In this example, we want the respondent to talk about their recent grocery shopping experience, and there is a series of questions that prompt the respondent to think about their trip in detail. Importantly, these questions should not be biased towards your variable of interest, and should instead prompt detailed thinking about their recent experience overall. To ensure that respondents take the time to read through and think about these questions, set a time limit such that they must spend at least 30-60 seconds on this page.

Immediately following the thought exercise, use an open-ended audio question that prompts respondents more generally:

Using this method, we are giving the respondent a chance to think and reflect on the main question(s) and details, while also allowing for the audio response to be more fluid than responding to a series of questions. It also ensures that the most important or memorable information comes through in their response.

Best for: Discovery based research, alternative to in-depth interviews, recall of experiences and/or telling of personal stories, concept testing

Avoid: Using too many prompts in the thought exercise, using more than once within a single session

Method #2: Respond then elaborate

Different from reflect and respond, here we are first asking a quantitative, closed-ended question. For example:

Selection question "How often do you eat fast food"/

Respondents are then asked to elaborate on their choice in a follow-up open-ended audio question. These follow-up questions can be tailored based on their initial response using advanced survey features such as piped-text and display logic.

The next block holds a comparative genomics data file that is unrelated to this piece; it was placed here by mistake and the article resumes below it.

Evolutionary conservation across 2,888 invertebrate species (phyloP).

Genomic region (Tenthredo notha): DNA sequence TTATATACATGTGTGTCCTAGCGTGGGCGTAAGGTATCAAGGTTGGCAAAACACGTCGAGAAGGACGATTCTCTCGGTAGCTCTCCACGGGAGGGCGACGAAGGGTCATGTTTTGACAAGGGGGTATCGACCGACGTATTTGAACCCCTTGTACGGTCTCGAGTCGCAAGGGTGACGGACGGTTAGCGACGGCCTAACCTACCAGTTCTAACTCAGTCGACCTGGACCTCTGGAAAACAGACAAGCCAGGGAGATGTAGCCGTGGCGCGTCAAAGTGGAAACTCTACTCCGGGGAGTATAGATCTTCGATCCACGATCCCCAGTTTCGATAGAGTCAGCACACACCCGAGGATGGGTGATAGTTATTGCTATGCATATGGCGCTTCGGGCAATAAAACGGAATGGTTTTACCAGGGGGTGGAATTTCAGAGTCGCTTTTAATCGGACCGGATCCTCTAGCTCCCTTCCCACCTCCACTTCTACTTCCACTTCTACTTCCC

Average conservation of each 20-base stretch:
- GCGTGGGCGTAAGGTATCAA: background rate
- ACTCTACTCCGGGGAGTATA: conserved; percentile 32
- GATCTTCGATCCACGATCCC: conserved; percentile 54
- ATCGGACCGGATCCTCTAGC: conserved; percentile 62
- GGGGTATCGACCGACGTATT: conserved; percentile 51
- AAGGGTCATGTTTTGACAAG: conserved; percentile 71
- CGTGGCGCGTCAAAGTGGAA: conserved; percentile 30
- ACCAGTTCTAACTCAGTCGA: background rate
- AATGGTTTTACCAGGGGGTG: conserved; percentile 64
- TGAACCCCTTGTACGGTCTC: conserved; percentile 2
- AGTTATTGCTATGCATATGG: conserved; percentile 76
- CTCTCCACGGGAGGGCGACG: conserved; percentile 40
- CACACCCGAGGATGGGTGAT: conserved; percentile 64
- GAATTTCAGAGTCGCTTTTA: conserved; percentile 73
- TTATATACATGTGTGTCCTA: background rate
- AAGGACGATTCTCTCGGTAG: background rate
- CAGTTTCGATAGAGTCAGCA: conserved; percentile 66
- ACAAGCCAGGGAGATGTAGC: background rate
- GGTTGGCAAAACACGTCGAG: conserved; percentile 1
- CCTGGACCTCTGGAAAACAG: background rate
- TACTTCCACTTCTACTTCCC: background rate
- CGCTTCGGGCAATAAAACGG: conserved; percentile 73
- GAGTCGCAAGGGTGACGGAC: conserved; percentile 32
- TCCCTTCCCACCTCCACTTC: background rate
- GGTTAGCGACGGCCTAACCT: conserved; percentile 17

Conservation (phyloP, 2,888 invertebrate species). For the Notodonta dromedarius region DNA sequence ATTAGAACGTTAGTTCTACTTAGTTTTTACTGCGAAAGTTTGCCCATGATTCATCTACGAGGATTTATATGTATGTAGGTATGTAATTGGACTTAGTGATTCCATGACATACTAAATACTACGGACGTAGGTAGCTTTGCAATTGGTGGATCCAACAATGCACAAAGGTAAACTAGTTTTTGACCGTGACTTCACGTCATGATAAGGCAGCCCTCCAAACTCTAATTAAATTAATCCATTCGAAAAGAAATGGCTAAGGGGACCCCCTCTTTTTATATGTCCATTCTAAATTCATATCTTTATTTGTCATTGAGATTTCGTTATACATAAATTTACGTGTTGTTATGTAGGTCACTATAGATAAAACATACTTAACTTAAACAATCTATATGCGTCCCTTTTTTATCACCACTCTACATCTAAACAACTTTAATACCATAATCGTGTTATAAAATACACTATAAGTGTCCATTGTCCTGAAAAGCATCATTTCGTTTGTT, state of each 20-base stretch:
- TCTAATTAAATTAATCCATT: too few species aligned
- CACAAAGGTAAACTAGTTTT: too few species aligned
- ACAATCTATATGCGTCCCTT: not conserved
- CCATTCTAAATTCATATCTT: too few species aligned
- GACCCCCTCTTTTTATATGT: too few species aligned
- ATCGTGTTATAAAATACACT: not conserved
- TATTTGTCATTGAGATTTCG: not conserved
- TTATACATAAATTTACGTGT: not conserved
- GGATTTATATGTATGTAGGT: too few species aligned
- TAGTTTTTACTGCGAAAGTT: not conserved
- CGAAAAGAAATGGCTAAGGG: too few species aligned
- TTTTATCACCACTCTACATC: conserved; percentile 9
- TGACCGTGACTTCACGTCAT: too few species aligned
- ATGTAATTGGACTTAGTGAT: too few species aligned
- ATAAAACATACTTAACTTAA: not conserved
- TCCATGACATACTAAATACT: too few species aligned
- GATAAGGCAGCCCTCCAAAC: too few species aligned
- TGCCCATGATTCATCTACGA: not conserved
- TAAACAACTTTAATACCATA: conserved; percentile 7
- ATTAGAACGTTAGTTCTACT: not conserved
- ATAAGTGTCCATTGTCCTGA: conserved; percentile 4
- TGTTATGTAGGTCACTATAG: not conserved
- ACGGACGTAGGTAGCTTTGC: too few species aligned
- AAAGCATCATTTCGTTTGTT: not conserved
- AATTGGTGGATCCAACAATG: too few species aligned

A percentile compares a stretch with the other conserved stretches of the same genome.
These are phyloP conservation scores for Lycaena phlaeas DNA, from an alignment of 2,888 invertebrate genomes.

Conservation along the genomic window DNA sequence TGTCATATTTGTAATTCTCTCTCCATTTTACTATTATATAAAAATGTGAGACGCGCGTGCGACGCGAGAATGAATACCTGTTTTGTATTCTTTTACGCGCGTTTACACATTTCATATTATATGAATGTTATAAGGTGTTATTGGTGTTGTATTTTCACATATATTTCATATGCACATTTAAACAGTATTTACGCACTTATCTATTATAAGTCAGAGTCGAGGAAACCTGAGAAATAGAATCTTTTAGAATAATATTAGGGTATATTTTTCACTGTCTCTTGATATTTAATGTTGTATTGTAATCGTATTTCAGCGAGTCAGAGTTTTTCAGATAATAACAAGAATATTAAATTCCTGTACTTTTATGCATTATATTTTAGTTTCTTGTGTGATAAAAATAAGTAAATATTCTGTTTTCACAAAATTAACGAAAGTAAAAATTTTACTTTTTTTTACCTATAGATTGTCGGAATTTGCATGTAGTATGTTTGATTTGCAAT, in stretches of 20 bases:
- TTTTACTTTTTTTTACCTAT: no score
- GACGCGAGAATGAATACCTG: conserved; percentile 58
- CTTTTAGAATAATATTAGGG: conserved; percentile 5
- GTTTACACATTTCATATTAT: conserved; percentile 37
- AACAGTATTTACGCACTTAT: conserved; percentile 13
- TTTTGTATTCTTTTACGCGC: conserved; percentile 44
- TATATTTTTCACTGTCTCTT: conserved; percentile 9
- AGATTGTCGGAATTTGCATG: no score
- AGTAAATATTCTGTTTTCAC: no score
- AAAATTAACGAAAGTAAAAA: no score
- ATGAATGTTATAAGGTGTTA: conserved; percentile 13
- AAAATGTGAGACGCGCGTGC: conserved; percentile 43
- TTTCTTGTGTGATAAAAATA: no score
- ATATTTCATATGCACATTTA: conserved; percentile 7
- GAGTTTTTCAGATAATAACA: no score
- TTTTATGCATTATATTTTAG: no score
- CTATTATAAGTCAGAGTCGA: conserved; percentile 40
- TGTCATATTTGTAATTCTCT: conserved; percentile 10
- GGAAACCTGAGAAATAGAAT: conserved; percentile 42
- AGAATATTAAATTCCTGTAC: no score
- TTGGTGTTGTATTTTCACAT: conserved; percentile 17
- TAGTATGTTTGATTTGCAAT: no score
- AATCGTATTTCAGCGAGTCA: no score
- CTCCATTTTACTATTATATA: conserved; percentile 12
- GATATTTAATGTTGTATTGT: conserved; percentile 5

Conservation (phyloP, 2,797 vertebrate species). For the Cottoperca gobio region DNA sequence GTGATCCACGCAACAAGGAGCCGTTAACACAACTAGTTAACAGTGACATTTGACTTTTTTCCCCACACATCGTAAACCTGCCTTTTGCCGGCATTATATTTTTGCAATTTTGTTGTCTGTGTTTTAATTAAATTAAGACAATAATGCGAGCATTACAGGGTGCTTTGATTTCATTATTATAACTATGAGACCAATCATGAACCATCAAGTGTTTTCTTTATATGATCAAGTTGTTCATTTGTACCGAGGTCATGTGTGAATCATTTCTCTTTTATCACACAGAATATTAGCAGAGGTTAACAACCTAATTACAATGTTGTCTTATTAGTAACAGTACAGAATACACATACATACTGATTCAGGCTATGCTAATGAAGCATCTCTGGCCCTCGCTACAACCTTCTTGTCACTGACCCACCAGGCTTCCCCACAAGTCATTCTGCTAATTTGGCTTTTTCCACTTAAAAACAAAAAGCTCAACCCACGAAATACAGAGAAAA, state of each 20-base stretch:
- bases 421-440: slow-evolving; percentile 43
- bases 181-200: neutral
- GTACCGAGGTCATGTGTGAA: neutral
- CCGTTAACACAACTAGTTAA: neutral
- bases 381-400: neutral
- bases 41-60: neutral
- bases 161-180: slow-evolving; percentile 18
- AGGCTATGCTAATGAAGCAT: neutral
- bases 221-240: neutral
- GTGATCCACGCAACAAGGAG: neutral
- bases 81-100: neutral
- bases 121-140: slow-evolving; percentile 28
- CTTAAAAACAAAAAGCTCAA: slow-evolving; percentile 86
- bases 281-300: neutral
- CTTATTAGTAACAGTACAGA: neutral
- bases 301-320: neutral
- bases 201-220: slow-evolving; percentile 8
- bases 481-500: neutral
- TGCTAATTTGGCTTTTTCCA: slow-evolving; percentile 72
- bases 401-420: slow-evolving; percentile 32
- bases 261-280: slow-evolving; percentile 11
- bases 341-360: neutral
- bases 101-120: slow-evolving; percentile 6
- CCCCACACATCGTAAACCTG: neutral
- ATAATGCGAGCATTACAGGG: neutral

Audio question
Audio question

Best for: Investigative research, understanding closed-ended choices, obtaining qualitative insights to “closed-ended” questions, tailoring open-ended questions to different groups of respondents, customer experience feedback

Avoid: Using “why” as a follow-up question and instead use more specific prompting

Method #3: Audio Diary

Diary studies are a common research method used by qualitative researchers. With audio surveys, rather than have participants write out a response to a prompt each day, you can have them respond with their voice!

This is a great solution for populations that will find using their voice to respond easier than writing their response:

  • Populations with accessibility needs.
  • Young children and/or teenagers.
  • The general population. Unless you’re a writer, poet, or an artist, expression is most easily achieved through spoken language!

By offering a voice-enabled solution, you’re guaranteeing higher quality data and responses that are a more accurate reflection of the respondent’s true thoughts or opinions.

One advantage of diary studies is that respondents are able to engage with the prompt and reflect as they write out their response. To get a similar level of reflection, use the “Reflect and respond” method above! You can also build voice surveys that allow respondents to listen to their previous recordings from earlier days and reflect back on them, bringing them full circle.

Best for: Longitudinal research, seeing how responses change over time, tracking progress over a period of time, alternative to written diary studies

Avoid: Too many prompts within the same day